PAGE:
Nathan Hunter serves up fairy floss on a stick with his new business, Fluffe.
Little did Nathan know that an attempt to gain admission to a graphic design college would lead him into a career as purveyor of nostalgic nibblies. To bulk up his creative portfolio, Nathan designed logos for fake businesses, with one of his pseudo companies eventually finding its way into the real world. “I had no idea how I would make actual flavours, I just got really intrigued by the idea of creating a fairy floss empire,” he says. As it turned out, he didn’t need the portfolio to nab a position in the Communication Design course at Billy Blue College, Sydney, but the fairy floss stuck and Fluffe was born.
Harping back to the nostalgia of a bygone era, where country town communities flocked to their local weekend fete, Nathan wants to revive that joy of receiving a cloud of magical fluff on the end of a stick. “I have memories of visiting my Grandma for her birthday in Rylstone – a little country town near Bathurst,” says Nathan. “The community would host a mini Easter Show carnival with rides and show bags. This is where I first remember eating freshly made fairy floss.” With fun-fairs now on the threatened species list, Nathan wanted to find a way to bring these vintage treats into the 21st Century with the help social media.
“I’ve got a pretty big following now thanks to Instagram,” Nathan explains. “My aim is to create photos that are their own ‘eye candy’.” With slick branding, sweetly stylised imagery and a healthy dose of the ‘Nathan’ factor, the Millennials are lapping it up, with over 55 thousand Instagram followers devouring his daily visual feasts. But it’s not the business side that Nathan’s so keen on, “I put a lot of myself into it. I don’t want Fluffe to feel like a brand or a money making scheme, but rather something more magical,” he says.
The flavour selection is where the real magic begins. Forget your standard pink musk, Nathan offers an other-worldly array of Fluffe flavours, including birthday cake, American marshmallow cereal and Mojito; culminating in the best-selling Unicorn Poo, a combination of purple musk, bubblegum and a whole bunch of sprinkles. “When developing a new flavour I’ll often start with the name, something really fun and catchy that people will remember,” says Nathan. From here the colour, flavours and toppings will develop, all of which is taste-tested on Nathan’s family. After years munching on sugary concoctions, Nathan fears he can’t taste the subtleties in flavours anymore. “It’s nice to know someone else can taste what it’s meant to be – I don’t want anyone to say that it just tastes like normal fairy floss.”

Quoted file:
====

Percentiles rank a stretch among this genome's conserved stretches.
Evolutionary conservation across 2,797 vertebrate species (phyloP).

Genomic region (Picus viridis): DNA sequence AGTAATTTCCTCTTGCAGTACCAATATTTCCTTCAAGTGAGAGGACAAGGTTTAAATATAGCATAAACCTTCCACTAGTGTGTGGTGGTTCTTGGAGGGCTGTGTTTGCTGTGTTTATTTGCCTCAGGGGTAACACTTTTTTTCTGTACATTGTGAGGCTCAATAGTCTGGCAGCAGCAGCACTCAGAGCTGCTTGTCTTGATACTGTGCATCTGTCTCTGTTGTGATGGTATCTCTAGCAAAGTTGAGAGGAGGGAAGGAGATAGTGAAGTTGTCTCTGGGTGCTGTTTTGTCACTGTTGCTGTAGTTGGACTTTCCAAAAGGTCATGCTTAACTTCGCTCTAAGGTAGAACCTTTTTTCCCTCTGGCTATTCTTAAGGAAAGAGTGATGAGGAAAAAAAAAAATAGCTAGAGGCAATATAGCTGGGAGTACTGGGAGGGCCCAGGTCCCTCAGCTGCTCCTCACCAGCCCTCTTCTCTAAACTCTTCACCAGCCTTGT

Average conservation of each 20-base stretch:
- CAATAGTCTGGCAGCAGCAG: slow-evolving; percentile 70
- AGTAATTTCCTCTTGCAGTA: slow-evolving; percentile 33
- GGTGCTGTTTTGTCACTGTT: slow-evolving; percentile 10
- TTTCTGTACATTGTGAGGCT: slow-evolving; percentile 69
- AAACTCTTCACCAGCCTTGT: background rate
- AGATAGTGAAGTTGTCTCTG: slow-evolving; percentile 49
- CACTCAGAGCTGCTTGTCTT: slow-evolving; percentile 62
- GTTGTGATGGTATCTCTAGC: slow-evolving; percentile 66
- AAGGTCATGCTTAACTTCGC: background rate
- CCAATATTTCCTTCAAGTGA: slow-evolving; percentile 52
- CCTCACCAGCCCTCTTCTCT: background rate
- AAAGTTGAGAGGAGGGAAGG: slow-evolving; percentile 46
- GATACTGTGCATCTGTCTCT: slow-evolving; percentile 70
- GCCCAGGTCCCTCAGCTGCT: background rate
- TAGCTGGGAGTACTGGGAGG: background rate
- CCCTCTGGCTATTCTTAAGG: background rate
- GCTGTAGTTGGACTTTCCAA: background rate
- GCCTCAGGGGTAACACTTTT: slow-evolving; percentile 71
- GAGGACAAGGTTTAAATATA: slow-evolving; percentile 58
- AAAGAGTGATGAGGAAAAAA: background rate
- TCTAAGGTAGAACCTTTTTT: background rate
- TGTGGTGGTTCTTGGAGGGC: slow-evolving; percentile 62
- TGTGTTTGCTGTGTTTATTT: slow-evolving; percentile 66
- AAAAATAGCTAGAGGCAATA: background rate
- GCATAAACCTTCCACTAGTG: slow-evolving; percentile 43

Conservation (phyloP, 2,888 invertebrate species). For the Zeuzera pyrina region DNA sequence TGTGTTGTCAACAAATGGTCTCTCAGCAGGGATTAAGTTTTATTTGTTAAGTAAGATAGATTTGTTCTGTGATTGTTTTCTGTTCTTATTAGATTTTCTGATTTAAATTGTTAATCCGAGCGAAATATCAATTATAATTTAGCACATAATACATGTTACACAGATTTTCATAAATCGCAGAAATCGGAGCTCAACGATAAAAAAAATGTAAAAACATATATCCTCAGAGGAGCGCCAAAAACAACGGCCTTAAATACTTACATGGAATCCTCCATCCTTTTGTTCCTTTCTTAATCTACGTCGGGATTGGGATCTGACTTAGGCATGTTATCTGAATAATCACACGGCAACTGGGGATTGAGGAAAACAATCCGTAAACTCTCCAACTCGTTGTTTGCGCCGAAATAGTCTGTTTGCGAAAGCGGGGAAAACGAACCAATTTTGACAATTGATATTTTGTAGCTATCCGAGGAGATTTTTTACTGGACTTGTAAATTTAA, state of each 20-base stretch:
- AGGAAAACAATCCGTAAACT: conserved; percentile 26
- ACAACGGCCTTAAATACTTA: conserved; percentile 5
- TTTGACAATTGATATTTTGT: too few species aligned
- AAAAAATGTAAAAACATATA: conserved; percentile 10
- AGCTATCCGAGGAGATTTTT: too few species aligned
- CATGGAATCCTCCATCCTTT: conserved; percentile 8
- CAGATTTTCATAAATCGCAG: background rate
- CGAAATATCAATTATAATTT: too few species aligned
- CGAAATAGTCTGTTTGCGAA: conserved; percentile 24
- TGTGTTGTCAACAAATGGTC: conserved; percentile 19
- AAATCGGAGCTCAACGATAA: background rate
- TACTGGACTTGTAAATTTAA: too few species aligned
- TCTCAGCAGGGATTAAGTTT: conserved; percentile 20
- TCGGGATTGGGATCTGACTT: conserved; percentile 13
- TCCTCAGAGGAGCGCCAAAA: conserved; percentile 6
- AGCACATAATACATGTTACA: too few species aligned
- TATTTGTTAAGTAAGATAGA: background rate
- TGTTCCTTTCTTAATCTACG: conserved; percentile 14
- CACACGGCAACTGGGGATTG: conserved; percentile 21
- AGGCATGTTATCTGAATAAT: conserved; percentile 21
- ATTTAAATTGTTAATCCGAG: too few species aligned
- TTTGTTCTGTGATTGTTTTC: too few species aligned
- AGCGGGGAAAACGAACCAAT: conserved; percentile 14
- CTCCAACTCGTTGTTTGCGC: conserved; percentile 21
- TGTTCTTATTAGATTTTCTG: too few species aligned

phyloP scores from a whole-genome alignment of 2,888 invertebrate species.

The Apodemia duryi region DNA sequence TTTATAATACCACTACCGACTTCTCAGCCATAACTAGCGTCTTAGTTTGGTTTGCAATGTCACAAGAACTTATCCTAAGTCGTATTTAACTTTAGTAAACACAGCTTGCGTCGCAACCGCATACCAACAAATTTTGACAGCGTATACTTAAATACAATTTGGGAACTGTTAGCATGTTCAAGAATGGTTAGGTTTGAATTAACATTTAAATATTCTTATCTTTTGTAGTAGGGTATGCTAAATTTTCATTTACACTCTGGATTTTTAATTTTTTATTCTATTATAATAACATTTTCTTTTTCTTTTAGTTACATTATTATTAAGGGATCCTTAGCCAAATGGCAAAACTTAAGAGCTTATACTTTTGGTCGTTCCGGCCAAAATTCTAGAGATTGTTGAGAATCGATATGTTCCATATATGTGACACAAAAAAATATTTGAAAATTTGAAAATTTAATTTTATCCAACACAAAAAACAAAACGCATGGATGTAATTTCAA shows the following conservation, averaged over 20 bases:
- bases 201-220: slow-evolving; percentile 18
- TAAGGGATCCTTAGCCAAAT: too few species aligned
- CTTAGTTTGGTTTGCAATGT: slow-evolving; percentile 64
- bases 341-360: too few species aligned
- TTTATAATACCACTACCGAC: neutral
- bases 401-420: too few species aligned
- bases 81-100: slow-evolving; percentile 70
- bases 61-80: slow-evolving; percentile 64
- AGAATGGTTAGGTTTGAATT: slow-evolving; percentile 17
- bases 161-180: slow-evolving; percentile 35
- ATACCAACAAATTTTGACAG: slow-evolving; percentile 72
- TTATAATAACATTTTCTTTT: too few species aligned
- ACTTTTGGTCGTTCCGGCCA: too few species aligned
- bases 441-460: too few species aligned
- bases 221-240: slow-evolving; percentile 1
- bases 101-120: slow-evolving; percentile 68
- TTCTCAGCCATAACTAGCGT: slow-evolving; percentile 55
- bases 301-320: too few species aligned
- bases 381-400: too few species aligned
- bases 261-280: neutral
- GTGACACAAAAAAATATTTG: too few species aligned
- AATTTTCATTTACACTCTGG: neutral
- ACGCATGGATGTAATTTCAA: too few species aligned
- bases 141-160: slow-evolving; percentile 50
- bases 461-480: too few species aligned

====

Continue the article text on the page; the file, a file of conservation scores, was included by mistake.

Luckily for Nathan this hasn’t happened yet, as he carts his mobile machine around to birthday parties, weddings and the occasional inner-city market. It was here, at the Finder’s Keepers market last May that Nathan experienced his first sugary disaster while debuting the Fluffe range. “It was all going well for 15 minutes and then I accidentally unhooked something and lost power,” he says. “It was my debut and the worst possible scenario, I had to turn people away for 3 hours.”
Malfunctioning machines aren’t the only barrier for business. “I realised when I did a market in winter that if it’s too cold, humid or wet outside, the floss just melts as soon as it comes out of the machine,” says Nathan. To combat the winter seasons slump, Nathan began making pre-packaged bags to sell online, which immediately took off. Often 100 boxes of Fluffe will sell out in less than 30 minutes.
So what’s in store for the future of this fairy floss affair? “After I finish Uni in a couple of weeks I want to take it on full time,” says Nathan, who plans to ditch the graphic design degree unless it has anything to do with Fluffe. “I don’t think I’ll ever get over it, I’m so addicted to sugar.”